Kono improves to 28-7 (11KO) with the win, by far the biggest of his 12-year career. The 32-year old came up short in two previous alphabet title bid, losing decisions to Nobuo Nashiro (SD12, Sept. '08) and Tomas Rojas (UD12, Sept. '10). 

The feat is an upset in and of itself. Even more dramatic is the fact that Kono is a light-hitting fringe contender, while Kokeitgym is regarded as the class of 115 lb, having never been stopped or even dropped through 23 fights as a pro.

That all changes in a big way, as he enters the New Year on the heels of a crushing defeat that will take some time from which to recover. Kokeitgym falls to 21-3 (13KO), with an impressive 18-fight win streak coming to a screeching halt. 

His career hit stride beginning last year, racking up four straight top shelf wins. A unanimous decision over then-unbeaten Drian Francisco began the stretch, followed up with title fight wins over Daiki Kameda, Tomonobu Shimada and most recently Nobuo Nashiro.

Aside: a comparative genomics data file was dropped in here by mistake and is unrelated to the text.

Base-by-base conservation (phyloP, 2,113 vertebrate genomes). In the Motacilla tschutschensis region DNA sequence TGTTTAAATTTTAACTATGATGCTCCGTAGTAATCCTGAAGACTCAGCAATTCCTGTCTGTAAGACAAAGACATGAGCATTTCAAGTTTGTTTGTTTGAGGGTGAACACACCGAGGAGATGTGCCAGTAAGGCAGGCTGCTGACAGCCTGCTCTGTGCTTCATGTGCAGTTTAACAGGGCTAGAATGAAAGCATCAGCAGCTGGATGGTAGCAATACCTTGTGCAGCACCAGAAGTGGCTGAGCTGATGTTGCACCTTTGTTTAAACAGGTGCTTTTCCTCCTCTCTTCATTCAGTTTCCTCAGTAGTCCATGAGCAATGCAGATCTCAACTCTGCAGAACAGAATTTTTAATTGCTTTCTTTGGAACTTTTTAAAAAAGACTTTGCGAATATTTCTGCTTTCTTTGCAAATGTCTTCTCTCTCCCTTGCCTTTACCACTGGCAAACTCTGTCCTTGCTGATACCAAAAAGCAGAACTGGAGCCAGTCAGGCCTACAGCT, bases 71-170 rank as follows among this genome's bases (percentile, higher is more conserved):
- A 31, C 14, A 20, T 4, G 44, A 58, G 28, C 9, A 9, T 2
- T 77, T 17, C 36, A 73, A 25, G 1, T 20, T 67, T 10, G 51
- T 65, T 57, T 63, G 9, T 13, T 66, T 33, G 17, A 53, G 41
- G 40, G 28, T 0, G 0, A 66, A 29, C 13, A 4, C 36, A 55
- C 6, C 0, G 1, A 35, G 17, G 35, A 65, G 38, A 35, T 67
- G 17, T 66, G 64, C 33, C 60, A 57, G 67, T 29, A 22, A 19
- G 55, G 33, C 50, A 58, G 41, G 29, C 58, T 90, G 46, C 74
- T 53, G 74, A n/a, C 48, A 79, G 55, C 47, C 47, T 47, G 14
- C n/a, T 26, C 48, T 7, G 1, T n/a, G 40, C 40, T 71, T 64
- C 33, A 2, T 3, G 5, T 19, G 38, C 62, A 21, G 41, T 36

Jake Donovan is the Managing Editor of Follow Jake on Twitter: @JakeNDaBox
User Comments and Feedback (Register For Free To Comment) Comment by Japanese Boxing on 12-31-2012

[QUOTE=ELHURACAN58;12874197] Uchiyama might be the best of the division.[/QUOTE] He already is. He unified the titles!

Comment by ELHURACAN58 on 12-31-2012

[QUOTE=D-MiZe;12874033]Uchiyama really needs to get himself Stateside now, he's a great little fighter. So many great fights to be made in that division too. Japan's a rising boxing nation [B]who are dominate in the lower weights [/B]but lack the success…

Comment by any craic lad? on 12-31-2012

[QUOTE=D-MiZe;12874033]Uchiyama really needs to get himself Stateside now, he's a great little fighter. So many great fights to be made in that division too. Japan's a rising boxing nation who are dominate in the lower weights but lack the success…

Comment by D-MiZe on 12-31-2012

Uchiyama really needs to get himself Stateside now, he's a great little fighter. So many great fights to be made in that division too. Japan's a rising boxing nation who are dominate in the lower weights but lack the success…

Comment by any craic lad? on 12-31-2012

What a day in Japan WAR UCHIYAMA